Friday, July 17, 2009

Did You Look At Your Investment Statements?

Back in January, the general consensus seemed to be resignation and panic. Many people told me they simply refused to open their investment statement. Others mentioned that they literally shredded them or ignored them. The brave souls who actually opened them spent the next month trying to comprehend what went wrong.

Well six months have passed, markets have begun to return to some form of normalcy and now comes your statement. Should you open it? Is there another whammy inside? What would a smart person do?

Simple. Remember that investing is a marathon and not the 100 metres. Your December 2008 statement represented a stumble - a fatal issue in the 100 metres but hardly a concern in a race of 26 miles (42 kilometres). Grab a beverage, sit down in a comfy chair, clear your mind of all negative thoughts and then open the statement. Did you survive?

Of course you survived and the reason I know this is very simple. With the exception of certain specific market segments and foreign investments, most markets returned a somewhat modest 5-10% return over the past six months. Some of the biggest naysayers before this whole mess are now starting to backtrack and are predicting an end to the recession is near. Within the actual stock markets, some did better than others - include the Toronto Stock Exchange (15%) and the Nasdaq (16%) in that group. Want a more telling indication that we are slowly leaving the drama of the past 10 months behinds us?

The Conference Board in the US analyzes tons of economic data to come up with (among other things) three monthly indexes that claim to provide insight for business leaders to use in planning what to do next.
The leading economic index (LEI) is made up of items generally judged to show changes ahead of the general economy. To gauge the future direction of the economy, you’d look at the LEI.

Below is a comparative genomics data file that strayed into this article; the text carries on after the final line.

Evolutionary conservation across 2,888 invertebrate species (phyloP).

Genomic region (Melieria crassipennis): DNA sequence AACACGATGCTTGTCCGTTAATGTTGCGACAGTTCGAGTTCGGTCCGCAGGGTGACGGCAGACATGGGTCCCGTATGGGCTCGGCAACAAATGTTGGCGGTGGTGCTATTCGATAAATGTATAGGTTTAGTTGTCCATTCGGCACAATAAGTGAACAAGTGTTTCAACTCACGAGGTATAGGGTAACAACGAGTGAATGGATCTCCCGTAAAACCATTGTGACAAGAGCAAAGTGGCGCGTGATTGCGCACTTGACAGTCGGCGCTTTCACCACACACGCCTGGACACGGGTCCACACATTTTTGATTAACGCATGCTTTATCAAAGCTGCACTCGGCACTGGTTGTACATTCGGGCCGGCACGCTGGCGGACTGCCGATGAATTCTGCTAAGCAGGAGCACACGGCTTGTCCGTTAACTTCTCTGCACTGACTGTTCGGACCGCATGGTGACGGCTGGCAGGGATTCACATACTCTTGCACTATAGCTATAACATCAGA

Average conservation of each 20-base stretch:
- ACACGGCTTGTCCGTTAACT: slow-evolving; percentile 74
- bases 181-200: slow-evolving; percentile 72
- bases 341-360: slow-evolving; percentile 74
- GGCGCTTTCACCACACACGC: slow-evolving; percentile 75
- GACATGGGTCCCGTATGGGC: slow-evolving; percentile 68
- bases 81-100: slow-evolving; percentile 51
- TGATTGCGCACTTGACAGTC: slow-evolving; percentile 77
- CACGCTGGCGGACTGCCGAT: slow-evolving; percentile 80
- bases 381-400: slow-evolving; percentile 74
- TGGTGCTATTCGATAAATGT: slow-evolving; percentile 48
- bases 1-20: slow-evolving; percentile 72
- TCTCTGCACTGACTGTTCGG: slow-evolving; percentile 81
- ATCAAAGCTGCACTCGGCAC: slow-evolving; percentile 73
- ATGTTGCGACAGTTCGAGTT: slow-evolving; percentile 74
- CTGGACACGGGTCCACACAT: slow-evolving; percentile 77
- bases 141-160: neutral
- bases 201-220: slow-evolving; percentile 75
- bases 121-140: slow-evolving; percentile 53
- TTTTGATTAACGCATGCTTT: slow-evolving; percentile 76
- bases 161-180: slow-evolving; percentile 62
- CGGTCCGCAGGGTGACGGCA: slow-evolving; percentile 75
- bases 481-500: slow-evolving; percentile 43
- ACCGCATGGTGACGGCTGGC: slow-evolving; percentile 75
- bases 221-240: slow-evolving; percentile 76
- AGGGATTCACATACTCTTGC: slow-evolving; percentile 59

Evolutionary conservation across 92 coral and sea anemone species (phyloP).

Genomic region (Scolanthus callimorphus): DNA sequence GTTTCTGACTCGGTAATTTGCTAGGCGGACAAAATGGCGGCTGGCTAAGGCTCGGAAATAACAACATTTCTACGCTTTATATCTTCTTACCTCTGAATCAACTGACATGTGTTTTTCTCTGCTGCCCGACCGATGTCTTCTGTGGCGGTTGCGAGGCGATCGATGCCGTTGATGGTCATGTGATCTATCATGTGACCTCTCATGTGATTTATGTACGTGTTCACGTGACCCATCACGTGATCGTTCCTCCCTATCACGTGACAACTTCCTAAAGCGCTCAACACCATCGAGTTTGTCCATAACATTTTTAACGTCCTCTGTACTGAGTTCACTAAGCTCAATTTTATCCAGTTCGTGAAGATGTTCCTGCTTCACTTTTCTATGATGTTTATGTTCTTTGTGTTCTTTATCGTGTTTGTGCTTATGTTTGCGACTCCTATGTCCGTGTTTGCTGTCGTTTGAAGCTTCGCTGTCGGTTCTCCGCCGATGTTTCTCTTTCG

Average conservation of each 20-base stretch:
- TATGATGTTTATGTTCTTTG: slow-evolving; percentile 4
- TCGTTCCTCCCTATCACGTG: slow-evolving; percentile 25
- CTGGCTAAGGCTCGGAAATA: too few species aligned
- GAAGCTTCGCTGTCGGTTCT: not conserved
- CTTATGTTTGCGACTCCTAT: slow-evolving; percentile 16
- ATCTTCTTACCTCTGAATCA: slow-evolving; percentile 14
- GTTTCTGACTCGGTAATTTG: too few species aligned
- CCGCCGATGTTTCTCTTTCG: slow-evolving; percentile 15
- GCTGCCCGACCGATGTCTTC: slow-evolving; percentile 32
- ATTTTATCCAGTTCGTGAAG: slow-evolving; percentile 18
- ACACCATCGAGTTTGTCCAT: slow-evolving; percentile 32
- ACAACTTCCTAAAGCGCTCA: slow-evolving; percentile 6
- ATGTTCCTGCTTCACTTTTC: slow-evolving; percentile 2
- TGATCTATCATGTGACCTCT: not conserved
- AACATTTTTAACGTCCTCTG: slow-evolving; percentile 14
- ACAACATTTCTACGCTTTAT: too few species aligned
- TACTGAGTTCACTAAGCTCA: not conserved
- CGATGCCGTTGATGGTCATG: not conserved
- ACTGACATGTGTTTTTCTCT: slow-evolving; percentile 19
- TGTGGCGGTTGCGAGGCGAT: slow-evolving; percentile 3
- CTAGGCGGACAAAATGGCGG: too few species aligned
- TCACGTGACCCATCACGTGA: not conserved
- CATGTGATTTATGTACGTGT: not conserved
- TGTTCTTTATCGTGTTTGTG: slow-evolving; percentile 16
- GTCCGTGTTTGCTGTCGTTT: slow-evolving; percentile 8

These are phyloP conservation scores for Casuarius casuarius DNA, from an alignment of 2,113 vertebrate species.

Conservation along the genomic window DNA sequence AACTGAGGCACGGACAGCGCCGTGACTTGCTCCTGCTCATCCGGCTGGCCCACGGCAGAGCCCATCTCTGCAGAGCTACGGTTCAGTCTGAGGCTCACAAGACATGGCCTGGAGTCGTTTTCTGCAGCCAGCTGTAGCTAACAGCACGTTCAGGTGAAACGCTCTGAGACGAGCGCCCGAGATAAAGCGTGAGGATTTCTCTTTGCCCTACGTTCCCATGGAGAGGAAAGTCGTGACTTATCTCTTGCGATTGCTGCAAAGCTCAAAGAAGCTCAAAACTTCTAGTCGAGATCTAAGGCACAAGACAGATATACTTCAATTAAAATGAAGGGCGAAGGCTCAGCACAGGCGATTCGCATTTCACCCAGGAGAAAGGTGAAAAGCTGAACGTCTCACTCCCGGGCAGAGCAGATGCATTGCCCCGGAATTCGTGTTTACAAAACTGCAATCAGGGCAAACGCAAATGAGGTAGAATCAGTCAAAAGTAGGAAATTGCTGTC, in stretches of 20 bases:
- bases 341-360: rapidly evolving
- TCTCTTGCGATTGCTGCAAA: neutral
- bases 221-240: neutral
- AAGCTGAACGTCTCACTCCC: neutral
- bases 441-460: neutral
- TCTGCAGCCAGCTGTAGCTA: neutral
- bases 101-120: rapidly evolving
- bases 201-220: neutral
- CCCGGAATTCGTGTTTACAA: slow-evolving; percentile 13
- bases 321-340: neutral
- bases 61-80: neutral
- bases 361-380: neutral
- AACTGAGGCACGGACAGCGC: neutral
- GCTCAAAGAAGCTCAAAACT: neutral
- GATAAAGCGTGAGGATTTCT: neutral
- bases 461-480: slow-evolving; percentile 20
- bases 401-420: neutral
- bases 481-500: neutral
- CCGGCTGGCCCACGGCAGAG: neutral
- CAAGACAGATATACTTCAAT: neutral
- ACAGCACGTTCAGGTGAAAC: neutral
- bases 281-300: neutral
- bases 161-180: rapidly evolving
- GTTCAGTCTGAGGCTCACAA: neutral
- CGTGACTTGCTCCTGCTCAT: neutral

The coincident economic index (CEI) is made up of items generally judged to track (coincide) with current economic conditions. To take the current temperature of the economy, you’d look at the CEI.
The lagging economic index (LAG) is made up of items generally judged to lag behind the general economy. To confirm where the economy came from, you’d look at the LAG.
Here is a historical chart of the Conference Board’s LEI and CEI

Do you notice that the blue line is continuing a downward trend but seems to be "flattening"? This line represents current economic conditions. Look at the red line - this is the leading indicator for the future of the economy. Notice the dramatic uptick over the past 3 months? On March 9th, stock markets bottomed out and since then have been rising and falling but on an upward trend. My best explanation is this - take a Yo-Yo and get on an escalator going up. Start playing with the Yo-Yo. Even though the yo-yo is going up and down, the general direction for the yo-yo relative to your starting position is upward.

Does this mean everything is fine and we can go back to spending like drunker sailors? Of course not. The coming months will show that there are still areas of the economy in bad shape. One of my biggest hopes is that this economic downturn will make more people realize the importance of proper planning for the future. Having an emergency fund instead of using a credit card to solve those unexpected problems. Paying for things with cold hard cash instead of putting it on time. The days of running a deficit will hopefully be contained to governments who have the option to do so.

As always, Stay Well and Pay It Forward.

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